Ben Mucheche Declared National Hero
The late veteran nationalist and prominent businessman, Ben Mucheche has been declared a national hero.
The late Mucheche died of heart failure at his farm in Beatrice on 14 June.
He was 96.
The conferment of national hero status was announced on Sunday night by ZANU PF national chairperson Oppah Muchinguri-Kashiri, who is also Defence and War Veterans Affairs Minister, at the Mucheche family home.
“We have been sent by His Excellency, President Mnangagwa to convey his deepest condolences to the Mucheche family. He wanted us to tell you that Cde Mucheche was not only your son but a son of the whole nation who was hard-working, trustworthy and full of love for everyone.
After considering his contribution to the struggle, the President saw it fit to declare him a National Hero.”
His son, Ben Mucheche Junior, thanked the Government for recognising their father’s hard work and contribution to the country.
Mr Mucheche Jnr described his father as a hardworking man and one of the finest businesspeople who was always eager to help where he was needed.
Cde Muchinguri-Kashiri chronicled the work done by Cde Mucheche as he played his part to uplift the lives of black people during the liberation war and after.
“He was eager to make sure that black people’s lives were made easier during the war and he did this selflessly, regardless of the risk on his person. He was dedicated to helping the black people gain freedom as well as financial independence. We worked with him before and after independence and he would assist with transport and movement of information,” she added.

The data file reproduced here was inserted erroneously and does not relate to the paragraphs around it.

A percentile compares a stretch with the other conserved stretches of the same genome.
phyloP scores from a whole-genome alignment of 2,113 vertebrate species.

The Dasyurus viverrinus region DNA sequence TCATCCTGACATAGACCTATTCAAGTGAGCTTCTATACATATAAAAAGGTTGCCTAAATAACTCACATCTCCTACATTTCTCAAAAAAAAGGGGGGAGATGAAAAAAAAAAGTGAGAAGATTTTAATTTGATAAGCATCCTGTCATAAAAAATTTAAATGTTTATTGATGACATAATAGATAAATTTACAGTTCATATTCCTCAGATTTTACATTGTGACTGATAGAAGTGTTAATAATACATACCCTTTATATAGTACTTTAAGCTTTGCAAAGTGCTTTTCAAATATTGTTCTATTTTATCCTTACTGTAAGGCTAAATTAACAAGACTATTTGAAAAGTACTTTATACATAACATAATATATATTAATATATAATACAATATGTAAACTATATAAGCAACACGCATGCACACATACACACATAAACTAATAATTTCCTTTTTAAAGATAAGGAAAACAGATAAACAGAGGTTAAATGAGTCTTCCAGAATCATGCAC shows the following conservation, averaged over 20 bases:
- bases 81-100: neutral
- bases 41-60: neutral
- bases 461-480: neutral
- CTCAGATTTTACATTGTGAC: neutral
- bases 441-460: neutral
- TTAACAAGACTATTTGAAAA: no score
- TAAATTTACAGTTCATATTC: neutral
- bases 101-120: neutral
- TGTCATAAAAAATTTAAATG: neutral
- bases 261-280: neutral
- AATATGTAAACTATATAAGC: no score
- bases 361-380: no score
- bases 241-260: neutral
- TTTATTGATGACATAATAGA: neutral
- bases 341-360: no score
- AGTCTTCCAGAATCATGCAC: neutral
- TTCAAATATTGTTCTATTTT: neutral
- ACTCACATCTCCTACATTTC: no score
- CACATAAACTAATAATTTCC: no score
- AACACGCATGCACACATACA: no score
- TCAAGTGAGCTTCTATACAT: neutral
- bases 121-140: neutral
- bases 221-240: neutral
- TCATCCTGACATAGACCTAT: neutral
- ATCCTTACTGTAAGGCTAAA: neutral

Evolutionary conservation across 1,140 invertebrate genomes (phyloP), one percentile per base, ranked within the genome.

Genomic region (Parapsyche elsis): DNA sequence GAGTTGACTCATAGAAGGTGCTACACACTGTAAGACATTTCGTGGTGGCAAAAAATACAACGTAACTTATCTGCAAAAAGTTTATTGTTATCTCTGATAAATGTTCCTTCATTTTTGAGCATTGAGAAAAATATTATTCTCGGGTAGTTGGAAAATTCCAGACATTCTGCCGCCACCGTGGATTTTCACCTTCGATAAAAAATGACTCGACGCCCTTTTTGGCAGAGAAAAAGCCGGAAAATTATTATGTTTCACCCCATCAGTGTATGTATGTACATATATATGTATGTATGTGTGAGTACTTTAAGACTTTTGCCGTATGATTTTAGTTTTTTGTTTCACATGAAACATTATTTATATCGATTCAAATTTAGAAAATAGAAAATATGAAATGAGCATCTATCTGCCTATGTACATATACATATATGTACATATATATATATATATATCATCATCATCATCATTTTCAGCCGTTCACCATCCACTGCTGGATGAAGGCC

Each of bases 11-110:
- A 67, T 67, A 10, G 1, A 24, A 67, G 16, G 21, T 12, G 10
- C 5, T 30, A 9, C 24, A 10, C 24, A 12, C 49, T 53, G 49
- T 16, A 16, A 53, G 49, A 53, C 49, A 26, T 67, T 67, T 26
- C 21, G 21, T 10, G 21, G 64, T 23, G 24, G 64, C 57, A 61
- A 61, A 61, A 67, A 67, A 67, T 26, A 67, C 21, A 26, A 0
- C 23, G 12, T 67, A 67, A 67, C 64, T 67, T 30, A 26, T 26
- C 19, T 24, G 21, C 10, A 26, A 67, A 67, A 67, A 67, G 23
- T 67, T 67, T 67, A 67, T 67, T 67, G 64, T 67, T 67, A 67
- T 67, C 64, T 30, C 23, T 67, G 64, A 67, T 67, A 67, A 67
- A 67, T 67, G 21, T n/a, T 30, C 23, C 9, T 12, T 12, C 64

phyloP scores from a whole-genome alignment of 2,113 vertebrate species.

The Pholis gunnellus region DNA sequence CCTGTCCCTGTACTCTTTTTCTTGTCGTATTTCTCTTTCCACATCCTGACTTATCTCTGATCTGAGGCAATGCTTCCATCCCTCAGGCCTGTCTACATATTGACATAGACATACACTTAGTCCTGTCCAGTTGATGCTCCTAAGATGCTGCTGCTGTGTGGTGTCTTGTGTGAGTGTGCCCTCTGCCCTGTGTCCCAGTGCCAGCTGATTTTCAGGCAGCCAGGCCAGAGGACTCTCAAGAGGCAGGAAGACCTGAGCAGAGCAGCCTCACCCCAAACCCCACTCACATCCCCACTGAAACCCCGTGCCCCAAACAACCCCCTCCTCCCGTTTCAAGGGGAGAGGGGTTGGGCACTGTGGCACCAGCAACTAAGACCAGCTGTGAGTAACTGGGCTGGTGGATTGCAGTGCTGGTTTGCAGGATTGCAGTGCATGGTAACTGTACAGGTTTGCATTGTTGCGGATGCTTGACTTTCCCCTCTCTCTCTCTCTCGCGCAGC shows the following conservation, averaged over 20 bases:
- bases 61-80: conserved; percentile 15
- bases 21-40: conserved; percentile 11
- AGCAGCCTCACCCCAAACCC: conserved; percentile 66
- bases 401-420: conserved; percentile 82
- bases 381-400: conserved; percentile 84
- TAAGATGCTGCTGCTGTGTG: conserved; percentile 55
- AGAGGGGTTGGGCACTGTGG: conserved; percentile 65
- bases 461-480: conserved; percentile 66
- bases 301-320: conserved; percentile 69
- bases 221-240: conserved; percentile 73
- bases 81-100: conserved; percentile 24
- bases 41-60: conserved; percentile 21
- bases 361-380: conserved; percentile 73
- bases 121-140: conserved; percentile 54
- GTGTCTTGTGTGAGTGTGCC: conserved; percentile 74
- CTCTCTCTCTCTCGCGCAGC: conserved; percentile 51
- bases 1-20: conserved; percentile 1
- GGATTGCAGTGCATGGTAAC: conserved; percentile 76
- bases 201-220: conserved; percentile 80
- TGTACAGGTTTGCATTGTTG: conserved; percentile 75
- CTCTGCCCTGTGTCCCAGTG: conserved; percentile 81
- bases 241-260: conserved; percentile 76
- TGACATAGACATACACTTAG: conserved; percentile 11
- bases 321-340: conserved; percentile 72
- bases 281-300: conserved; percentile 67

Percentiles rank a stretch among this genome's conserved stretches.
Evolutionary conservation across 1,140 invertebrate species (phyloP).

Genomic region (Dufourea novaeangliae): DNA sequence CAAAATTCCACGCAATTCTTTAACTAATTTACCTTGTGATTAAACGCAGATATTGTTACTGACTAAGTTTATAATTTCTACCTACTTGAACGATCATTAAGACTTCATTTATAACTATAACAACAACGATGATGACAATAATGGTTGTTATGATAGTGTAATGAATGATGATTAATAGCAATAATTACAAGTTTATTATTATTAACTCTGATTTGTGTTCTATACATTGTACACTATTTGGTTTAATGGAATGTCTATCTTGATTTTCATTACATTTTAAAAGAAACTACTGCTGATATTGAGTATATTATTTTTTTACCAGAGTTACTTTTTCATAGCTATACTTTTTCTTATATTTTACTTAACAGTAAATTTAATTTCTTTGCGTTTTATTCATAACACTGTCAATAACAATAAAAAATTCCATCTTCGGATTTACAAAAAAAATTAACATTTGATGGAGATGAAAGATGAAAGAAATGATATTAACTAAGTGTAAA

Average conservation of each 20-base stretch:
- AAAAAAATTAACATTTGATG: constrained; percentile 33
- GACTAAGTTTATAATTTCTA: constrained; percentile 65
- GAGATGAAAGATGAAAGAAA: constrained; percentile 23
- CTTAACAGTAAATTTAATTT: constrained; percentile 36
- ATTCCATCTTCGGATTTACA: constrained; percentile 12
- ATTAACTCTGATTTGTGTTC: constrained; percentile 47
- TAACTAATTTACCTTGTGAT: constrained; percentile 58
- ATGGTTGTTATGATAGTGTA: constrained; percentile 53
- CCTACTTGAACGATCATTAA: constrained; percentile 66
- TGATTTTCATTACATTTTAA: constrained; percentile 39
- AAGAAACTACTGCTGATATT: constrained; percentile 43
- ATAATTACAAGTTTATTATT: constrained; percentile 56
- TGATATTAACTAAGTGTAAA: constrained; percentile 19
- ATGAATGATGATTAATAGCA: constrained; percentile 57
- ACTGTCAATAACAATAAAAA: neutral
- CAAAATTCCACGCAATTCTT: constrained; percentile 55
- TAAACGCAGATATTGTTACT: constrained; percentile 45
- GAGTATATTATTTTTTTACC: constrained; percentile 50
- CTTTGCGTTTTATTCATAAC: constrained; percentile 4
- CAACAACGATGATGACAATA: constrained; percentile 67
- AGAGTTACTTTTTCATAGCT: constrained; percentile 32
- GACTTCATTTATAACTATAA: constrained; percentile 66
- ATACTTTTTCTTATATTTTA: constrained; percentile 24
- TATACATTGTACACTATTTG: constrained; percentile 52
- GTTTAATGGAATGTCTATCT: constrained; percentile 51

Mucheche was the founder of the Indigenous Business Development Centre and owned the now-defunct Mucheche bus company.
A teacher by profession, Mucheche was the first person to establish a taxi rank at Machipisa Shopping Centre in Highfield, Harare, in 1956.
He provided transport to ferry nationalists to meetings and also helped to transport food, clothes and telephones for communication during the liberation struggle.
In 1963, he gave his vehicle for use by the leadership of ZAPU. The vehicle was seized by the Rhodesian government after the party was banned and sold at an auction.
Mucheche was at one time detained by the police for transporting recruited freedom fighters to Mozambique but he resisted arrest.
After independence, Mucheche offered his premises in Southerton to house all vehicles belonging to ZANU PF since the party had no garage to keep them.
He was the first black person to sit on the Reserve Bank board between 1975 and 1986.
Mucheche led the African Business Organisation, now the Zimbabwe National Chamber of Commerce (ZNCC), from 1973 to 1986.
He was also the chairperson of the Zimbabwe Rural Transport Organisation between 1976 and 2002.
He is survived by four wives, 24 children, 27 grandchildren and 57 great-grandchildren.